Strategy B
Consider the multidimensional needs for ePRO training

Clinical team members of all roles need training in order to implement ePRO workflow steps and integrate ePRO data into care delivery. Training is often underappreciated and overlooked for various health IT systems, including ePROs, which may be deceptively labeled as intuitive. Excellent training for ePROs is not only about the transfer of necessary information for using the ePRO technology, but also about the mastery of interpreting ePRO reports and using the reports in the patient/provider communication process (especially in the context of shared decision-making).

Sample Learning Objectives for ePRO Training

At the end of ePRO training, clinical teams should be able to:

  • Describe the value of ePROs for care delivery
  • Define the context for ePRO use (e.g. which patients, what timepoints, what settings of care)
  • Specify goals for successful ePRO use
  • Understand how to use ePRO functionality (deploy, collect, track, review, document)
  • Understand how to integrate ePROs into decision-making and/or the clinical encounter
  • Identify resources to navigate barriers to ePRO use in real world practice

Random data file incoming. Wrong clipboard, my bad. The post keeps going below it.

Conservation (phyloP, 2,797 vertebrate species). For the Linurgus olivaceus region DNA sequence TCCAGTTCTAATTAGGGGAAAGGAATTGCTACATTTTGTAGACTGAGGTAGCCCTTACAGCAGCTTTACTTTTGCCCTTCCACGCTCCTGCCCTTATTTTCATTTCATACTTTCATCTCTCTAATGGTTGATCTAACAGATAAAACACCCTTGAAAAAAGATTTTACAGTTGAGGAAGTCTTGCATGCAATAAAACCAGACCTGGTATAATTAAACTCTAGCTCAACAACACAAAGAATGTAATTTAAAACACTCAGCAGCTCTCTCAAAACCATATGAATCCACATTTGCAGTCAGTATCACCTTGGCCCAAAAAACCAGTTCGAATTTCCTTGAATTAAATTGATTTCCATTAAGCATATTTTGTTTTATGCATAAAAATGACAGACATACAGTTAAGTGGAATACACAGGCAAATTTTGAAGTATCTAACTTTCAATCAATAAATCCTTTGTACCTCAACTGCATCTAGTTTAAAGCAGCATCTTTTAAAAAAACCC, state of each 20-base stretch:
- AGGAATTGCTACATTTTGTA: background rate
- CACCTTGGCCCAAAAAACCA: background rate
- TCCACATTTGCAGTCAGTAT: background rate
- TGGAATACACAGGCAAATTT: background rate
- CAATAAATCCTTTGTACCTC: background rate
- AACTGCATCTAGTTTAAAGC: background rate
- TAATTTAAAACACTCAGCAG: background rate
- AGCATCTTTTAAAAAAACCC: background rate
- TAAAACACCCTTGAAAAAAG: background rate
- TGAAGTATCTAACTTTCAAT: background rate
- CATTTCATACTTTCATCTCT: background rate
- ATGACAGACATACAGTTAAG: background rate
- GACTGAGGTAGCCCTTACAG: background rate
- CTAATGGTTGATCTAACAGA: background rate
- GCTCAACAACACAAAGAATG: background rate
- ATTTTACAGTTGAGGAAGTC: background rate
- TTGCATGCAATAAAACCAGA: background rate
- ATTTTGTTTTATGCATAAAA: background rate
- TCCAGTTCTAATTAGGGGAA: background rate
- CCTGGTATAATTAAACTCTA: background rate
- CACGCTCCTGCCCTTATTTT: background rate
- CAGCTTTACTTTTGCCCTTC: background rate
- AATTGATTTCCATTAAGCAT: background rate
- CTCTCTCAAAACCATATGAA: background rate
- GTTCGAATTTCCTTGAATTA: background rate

• Adapt current practice to accommodate ePRO integration

It is important that training for clinical teams reflects each of the five core workflow activities (deploy, collect, track, review, document). Training should also consider multiple dimensions of knowledge needed by care team members, including the context and value of ePROs, ePRO project goals, technical knowledge (i.e., how to use ePRO functionality), and needed adaptations to current practice to accommodate ePRO integration.

Project teams should utilize training strategies that best address the needs of different clinical team member roles and are considerate of their availability to engage in training, which may be limited. This may include both informal (e.g., mentoring) and formal training (e.g., training video(s), job aid, lunch and learn). Project teams should also invest in evaluating training effectiveness, for example by assessing team members’ satisfaction with training, understanding of content, and performance resulting from training.

Of note, not all providers may have experience using ePRO data in practice, and the introduction of this new data source may raise provider concerns around the timeliness and appropriateness of their response to ePRO data. Provider engagement in ePRO data use should be a key component of the project team’s training strategy. Project teams may want to pair provider training on ePRO use with additional training to support collaborative or shared decision-making, as well as training that embeds ePRO use within the broader context of care delivery (for example, aligning ePROs with an existing care pathway).